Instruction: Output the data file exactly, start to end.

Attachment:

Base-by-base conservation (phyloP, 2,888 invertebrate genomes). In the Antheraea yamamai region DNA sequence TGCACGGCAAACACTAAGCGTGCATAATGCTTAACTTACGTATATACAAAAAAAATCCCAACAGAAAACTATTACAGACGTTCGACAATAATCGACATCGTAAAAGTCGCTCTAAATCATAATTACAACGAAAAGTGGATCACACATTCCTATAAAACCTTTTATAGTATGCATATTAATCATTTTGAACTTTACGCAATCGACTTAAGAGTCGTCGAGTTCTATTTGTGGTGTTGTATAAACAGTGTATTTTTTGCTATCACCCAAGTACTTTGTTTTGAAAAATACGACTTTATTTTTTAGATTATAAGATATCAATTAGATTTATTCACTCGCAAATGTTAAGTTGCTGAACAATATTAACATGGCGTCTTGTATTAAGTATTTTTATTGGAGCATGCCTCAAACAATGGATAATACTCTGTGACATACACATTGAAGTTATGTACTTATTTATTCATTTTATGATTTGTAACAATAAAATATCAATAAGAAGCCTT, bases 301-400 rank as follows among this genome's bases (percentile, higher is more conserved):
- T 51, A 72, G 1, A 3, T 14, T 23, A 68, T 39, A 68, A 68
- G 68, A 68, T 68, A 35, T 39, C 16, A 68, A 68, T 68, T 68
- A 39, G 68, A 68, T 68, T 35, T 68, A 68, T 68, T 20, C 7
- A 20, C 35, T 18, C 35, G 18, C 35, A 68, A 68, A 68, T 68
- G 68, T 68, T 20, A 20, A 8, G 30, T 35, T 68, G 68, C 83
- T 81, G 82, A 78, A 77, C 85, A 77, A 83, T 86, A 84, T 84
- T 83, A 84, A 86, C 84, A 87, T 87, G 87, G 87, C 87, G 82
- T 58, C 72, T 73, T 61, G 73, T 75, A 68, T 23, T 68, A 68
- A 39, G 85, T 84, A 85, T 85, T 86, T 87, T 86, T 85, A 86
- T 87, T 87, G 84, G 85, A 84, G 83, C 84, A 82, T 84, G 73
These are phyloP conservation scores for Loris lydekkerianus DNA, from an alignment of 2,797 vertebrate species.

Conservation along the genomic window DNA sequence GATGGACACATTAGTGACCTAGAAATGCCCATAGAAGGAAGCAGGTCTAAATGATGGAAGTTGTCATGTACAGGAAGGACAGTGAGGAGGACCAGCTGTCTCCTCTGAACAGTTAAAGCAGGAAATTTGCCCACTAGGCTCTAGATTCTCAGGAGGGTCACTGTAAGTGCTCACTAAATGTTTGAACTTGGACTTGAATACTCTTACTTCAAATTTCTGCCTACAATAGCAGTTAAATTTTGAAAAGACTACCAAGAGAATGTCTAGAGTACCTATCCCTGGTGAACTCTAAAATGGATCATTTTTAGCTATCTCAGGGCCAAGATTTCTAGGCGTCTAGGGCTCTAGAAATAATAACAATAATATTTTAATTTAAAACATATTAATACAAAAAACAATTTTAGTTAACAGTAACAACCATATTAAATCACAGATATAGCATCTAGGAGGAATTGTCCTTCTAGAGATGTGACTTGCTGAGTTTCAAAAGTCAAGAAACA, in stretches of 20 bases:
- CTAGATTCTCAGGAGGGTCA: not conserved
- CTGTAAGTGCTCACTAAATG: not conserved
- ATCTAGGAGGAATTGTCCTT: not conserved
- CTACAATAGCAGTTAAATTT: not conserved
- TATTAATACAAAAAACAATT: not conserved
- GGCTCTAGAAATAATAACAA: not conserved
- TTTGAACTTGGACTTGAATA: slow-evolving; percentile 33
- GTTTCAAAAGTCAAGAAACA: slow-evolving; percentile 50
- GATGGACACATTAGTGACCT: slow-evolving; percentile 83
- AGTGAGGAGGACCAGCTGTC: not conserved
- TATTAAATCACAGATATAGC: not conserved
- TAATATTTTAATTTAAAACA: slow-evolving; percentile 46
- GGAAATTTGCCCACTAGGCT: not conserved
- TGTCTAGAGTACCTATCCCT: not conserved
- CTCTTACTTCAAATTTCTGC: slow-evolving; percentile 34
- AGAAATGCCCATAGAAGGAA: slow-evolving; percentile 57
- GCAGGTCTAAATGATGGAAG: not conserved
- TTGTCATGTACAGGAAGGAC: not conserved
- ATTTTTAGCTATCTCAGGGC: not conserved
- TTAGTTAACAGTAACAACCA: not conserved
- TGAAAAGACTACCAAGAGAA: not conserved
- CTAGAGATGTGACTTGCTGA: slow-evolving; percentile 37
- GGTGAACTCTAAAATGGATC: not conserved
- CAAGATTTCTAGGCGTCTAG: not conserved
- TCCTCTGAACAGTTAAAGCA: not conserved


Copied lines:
Base-by-base conservation (phyloP, 2,888 invertebrate genomes). In the Antheraea yamamai region DNA sequence TGCACGGCAAACACTAAGCGTGCATAATGCTTAACTTACGTATATACAAAAAAAATCCCAACAGAAAACTATTACAGACGTTCGACAATAATCGACATCGTAAAAGTCGCTCTAAATCATAATTACAACGAAAAGTGGATCACACATTCCTATAAAACCTTTTATAGTATGCATATTAATCATTTTGAACTTTACGCAATCGACTTAAGAGTCGTCGAGTTCTATTTGTGGTGTTGTATAAACAGTGTATTTTTTGCTATCACCCAAGTACTTTGTTTTGAAAAATACGACTTTATTTTTTAGATTATAAGATATCAATTAGATTTATTCACTCGCAAATGTTAAGTTGCTGAACAATATTAACATGGCGTCTTGTATTAAGTATTTTTATTGGAGCATGCCTCAAACAATGGATAATACTCTGTGACATACACATTGAAGTTATGTACTTATTTATTCATTTTATGATTTGTAACAATAAAATATCAATAAGAAGCCTT, bases 301-400 rank as follows among this genome's bases (percentile, higher is more conserved):
- T 51, A 72, G 1, A 3, T 14, T 23, A 68, T 39, A 68, A 68
- G 68, A 68, T 68, A 35, T 39, C 16, A 68, A 68, T 68, T 68
- A 39, G 68, A 68, T 68, T 35, T 68, A 68, T 68, T 20, C 7
- A 20, C 35, T 18, C 35, G 18, C 35, A 68, A 68, A 68, T 68
- G 68, T 68, T 20, A 20, A 8, G 30, T 35, T 68, G 68, C 83
- T 81, G 82, A 78, A 77, C 85, A 77, A 83, T 86, A 84, T 84
- T 83, A 84, A 86, C 84, A 87, T 87, G 87, G 87, C 87, G 82
- T 58, C 72, T 73, T 61, G 73, T 75, A 68, T 23, T 68, A 68
- A 39, G 85, T 84, A 85, T 85, T 86, T 87, T 86, T 85, A 86
- T 87, T 87, G 84, G 85, A 84, G 83, C 84, A 82, T 84, G 73
These are phyloP conservation scores for Loris lydekkerianus DNA, from an alignment of 2,797 vertebrate species.

Conservation along the genomic window DNA sequence GATGGACACATTAGTGACCTAGAAATGCCCATAGAAGGAAGCAGGTCTAAATGATGGAAGTTGTCATGTACAGGAAGGACAGTGAGGAGGACCAGCTGTCTCCTCTGAACAGTTAAAGCAGGAAATTTGCCCACTAGGCTCTAGATTCTCAGGAGGGTCACTGTAAGTGCTCACTAAATGTTTGAACTTGGACTTGAATACTCTTACTTCAAATTTCTGCCTACAATAGCAGTTAAATTTTGAAAAGACTACCAAGAGAATGTCTAGAGTACCTATCCCTGGTGAACTCTAAAATGGATCATTTTTAGCTATCTCAGGGCCAAGATTTCTAGGCGTCTAGGGCTCTAGAAATAATAACAATAATATTTTAATTTAAAACATATTAATACAAAAAACAATTTTAGTTAACAGTAACAACCATATTAAATCACAGATATAGCATCTAGGAGGAATTGTCCTTCTAGAGATGTGACTTGCTGAGTTTCAAAAGTCAAGAAACA, in stretches of 20 bases:
- CTAGATTCTCAGGAGGGTCA: not conserved
- CTGTAAGTGCTCACTAAATG: not conserved
- ATCTAGGAGGAATTGTCCTT: not conserved
- CTACAATAGCAGTTAAATTT: not conserved
- TATTAATACAAAAAACAATT: not conserved
- GGCTCTAGAAATAATAACAA: not conserved
- TTTGAACTTGGACTTGAATA: slow-evolving; percentile 33
- GTTTCAAAAGTCAAGAAACA: slow-evolving; percentile 50
- GATGGACACATTAGTGACCT: slow-evolving; percentile 83
- AGTGAGGAGGACCAGCTGTC: not conserved
- TATTAAATCACAGATATAGC: not conserved
- TAATATTTTAATTTAAAACA: slow-evolving; percentile 46
- GGAAATTTGCCCACTAGGCT: not conserved
- TGTCTAGAGTACCTATCCCT: not conserved
- CTCTTACTTCAAATTTCTGC: slow-evolving; percentile 34
- AGAAATGCCCATAGAAGGAA: slow-evolving; percentile 57
- GCAGGTCTAAATGATGGAAG: not conserved
- TTGTCATGTACAGGAAGGAC: not conserved
- ATTTTTAGCTATCTCAGGGC: not conserved
- TTAGTTAACAGTAACAACCA: not conserved
- TGAAAAGACTACCAAGAGAA: not conserved
- CTAGAGATGTGACTTGCTGA: slow-evolving; percentile 37
- GGTGAACTCTAAAATGGATC: not conserved
- CAAGATTTCTAGGCGTCTAG: not conserved
- TCCTCTGAACAGTTAAAGCA: not conserved